The Deer's Cry

Author: 
Alexandra Coghlan
COR16140. The Deer's CryThe Deer's Cry

The Deer's Cry

  • Diliges Dominum
  • Christe qui lux es
  • (The) Deer's Cry
  • Emendemus in melius
  • (The) Woman with the Alabaster Box
  • Miserere mihi, Domine
  • Ad Dominum cum tribularer
  • Miserere nostri
  • When Jesus went into Simon the Pharisee's house
  • O lux, beata Trinitas
  • Nunc Dimittis
  • Laetentur coeli
  • Tribue, Domine

Just over a year ago, Philippe Herreweghe and Collegium Vocale Gent released an album of music by William Byrd (‘Infelix ego’ – PHI, 1/15), challenging the long-held supremacy of British vocal ensembles on their musical home turf. The interpretations were raw, confronting – more disquieting than strictly beautiful. Now The Sixteen are reclaiming the repertoire with their signature full-bloom sound, exchanging asceticism for generosity and warmth.

The discography for this repertoire – motets by Byrd and Arvo Pärt – is now so extensive and so excellent that choosing among it is just a question of preference, of priorities. Those favouring sonic beauty above all else will find ‘The Deer’s Cry’ an essential addition. Larger forces and fuller voices give The Sixteen a textural depth Stile Antico and The Tallis Scholars neither seek nor attain, thickening the sound without obscuring the architectural workings of these complex pieces of polyphony.

As John Milsom’s booklet-notes reassure us, the fiendish contrapuntal goings-on of works like Diliges Dominum and Miserere mihi can’t easily be perceived by the ear, but such is the sense of purpose, the surging energy of Harry Christophers’s direction, that we never lose our bearings as the composer’s mathematical calculation unfolds. Byrd’s mighty Tribue Domine has the same combination of movement and stillness, of miniature detail and large-scale scope as a fan-vaulted ceiling – a miracle of balance and pacing only outdone by Tallis’s Miserere nostri, whose counterpoint seems to hang suspended in the air, so deftly do Christophers and his singers manipulate time.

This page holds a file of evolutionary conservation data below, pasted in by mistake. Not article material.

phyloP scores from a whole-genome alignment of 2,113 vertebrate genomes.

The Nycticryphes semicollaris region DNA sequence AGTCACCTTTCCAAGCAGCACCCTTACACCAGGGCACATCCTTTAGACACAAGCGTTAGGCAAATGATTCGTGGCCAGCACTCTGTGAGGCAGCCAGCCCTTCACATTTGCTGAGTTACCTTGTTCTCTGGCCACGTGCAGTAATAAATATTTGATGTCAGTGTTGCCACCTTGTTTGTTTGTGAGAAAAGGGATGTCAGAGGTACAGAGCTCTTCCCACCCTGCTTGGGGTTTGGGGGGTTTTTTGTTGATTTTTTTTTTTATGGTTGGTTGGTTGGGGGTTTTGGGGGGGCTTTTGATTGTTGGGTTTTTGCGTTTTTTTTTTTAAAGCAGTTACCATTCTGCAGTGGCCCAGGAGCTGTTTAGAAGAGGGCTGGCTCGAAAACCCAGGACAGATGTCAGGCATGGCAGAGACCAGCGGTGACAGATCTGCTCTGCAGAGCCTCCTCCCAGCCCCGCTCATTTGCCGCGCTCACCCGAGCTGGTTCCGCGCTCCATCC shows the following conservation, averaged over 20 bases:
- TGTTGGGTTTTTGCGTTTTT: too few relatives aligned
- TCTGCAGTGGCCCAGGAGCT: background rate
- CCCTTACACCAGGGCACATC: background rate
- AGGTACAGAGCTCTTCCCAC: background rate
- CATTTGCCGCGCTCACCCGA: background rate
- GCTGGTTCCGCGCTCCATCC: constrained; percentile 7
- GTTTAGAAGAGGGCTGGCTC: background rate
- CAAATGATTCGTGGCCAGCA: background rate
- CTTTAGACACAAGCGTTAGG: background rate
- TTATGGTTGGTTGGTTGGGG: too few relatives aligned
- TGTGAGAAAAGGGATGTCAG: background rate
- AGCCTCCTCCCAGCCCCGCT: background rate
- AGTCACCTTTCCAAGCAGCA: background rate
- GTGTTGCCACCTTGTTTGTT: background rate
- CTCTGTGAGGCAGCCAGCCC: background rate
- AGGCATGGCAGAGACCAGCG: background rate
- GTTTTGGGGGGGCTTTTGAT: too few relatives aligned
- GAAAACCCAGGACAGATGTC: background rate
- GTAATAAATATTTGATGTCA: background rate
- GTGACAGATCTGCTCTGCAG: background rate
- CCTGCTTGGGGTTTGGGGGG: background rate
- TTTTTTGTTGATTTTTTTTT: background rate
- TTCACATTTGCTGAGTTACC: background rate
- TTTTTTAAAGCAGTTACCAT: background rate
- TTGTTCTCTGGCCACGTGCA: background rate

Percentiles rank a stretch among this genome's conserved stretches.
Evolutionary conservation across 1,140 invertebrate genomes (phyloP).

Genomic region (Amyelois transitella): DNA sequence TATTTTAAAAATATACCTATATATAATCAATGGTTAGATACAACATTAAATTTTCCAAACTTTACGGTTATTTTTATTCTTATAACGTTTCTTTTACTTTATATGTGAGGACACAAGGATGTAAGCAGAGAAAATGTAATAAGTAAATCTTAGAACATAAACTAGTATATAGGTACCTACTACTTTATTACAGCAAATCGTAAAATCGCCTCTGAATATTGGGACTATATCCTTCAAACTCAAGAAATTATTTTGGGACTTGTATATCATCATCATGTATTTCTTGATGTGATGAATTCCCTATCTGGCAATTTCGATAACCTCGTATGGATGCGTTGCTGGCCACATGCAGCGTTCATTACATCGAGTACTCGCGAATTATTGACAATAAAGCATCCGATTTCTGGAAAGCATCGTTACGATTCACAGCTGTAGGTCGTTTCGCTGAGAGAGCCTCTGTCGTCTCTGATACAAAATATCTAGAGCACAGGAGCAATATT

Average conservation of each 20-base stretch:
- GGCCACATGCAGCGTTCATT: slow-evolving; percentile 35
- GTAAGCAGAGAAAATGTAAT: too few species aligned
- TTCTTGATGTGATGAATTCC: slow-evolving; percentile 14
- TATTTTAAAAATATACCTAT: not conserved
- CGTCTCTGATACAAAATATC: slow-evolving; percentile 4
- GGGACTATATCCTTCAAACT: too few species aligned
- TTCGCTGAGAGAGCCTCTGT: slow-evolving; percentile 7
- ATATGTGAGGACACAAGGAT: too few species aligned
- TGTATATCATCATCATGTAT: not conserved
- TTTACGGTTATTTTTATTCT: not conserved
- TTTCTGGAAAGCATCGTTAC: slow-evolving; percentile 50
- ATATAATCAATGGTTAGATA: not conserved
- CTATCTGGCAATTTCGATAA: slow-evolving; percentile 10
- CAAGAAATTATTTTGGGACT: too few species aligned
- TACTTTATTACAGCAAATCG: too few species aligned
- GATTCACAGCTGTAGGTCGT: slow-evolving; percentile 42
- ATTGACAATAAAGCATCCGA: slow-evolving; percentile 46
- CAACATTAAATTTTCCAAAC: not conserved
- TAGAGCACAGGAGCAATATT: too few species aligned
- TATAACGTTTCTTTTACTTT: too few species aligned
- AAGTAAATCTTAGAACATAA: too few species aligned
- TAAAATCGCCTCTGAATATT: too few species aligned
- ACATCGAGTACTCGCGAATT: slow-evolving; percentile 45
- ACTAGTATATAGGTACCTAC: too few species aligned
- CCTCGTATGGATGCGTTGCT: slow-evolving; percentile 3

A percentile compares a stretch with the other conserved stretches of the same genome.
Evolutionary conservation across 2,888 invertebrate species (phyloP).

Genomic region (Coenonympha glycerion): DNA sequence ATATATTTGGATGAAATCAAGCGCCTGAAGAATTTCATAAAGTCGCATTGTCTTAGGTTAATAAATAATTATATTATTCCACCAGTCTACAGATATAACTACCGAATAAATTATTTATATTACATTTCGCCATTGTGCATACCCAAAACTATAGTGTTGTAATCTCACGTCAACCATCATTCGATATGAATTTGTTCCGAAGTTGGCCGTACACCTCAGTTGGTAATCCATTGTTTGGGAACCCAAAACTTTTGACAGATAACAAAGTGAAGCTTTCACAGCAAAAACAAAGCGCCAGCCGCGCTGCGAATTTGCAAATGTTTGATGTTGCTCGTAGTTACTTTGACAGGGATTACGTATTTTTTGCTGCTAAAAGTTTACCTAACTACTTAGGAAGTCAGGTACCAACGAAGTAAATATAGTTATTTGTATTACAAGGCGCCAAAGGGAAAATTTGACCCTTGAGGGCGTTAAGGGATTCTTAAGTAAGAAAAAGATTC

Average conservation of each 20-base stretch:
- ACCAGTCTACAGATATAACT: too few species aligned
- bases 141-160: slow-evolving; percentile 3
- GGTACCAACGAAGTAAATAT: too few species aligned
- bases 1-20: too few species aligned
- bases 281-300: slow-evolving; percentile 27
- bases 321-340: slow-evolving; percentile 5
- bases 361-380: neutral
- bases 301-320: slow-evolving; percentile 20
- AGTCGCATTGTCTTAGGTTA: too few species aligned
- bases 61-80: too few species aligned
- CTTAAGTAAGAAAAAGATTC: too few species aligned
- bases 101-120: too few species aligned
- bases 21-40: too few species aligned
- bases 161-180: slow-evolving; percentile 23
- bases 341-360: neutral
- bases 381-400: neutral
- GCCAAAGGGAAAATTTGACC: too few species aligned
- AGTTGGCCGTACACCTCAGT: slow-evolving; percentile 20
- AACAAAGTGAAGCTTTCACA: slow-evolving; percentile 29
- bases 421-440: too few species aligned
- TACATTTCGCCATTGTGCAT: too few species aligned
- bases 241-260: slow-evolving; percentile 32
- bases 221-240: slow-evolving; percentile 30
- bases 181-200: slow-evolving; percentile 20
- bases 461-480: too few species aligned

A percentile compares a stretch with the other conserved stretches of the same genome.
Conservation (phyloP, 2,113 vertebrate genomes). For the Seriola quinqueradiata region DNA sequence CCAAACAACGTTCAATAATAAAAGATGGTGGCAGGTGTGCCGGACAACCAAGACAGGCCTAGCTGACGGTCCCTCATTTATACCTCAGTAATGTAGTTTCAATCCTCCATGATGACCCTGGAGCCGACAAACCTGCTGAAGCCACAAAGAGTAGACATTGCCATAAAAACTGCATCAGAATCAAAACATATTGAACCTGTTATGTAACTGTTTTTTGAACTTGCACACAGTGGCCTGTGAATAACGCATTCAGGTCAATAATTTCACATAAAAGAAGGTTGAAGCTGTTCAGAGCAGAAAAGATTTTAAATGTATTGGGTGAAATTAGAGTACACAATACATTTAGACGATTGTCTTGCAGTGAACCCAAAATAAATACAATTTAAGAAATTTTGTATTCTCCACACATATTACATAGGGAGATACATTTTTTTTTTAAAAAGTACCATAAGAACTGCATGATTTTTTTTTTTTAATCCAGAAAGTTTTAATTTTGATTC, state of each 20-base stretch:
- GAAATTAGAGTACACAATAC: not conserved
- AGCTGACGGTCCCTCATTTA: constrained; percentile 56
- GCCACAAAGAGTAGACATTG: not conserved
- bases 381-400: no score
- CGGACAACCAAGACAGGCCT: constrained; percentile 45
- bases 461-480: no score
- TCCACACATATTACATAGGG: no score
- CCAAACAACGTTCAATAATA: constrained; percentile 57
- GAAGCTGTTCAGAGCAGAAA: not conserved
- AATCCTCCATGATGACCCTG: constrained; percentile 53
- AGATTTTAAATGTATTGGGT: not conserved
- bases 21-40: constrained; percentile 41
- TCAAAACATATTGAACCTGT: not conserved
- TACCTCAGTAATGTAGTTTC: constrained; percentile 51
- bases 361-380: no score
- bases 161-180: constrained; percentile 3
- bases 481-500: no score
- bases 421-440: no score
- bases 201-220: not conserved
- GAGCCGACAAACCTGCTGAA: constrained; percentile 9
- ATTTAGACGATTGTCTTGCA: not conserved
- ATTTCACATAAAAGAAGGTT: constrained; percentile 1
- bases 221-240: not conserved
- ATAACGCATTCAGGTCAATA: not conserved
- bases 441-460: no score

Yet the same warmth and humanity that makes The Sixteen’s Byrd so appealing sometimes works against their Pärt. So much of this music’s impact comes from what it doesn’t do, and there’s just too much shape, too much personality here for the chilly precision of the composer’s ‘tintinnabuli’ effect to find its mark.

But it’s hard to wish greater restraint of such glorious singing. If the Nunc dimittis and The Deer’s Cry do tend to the symphonic, it’s an approach this music can take, yielding an unusual richness that only heightens the composer’s debt to the Russian Orthodox choral tradition.

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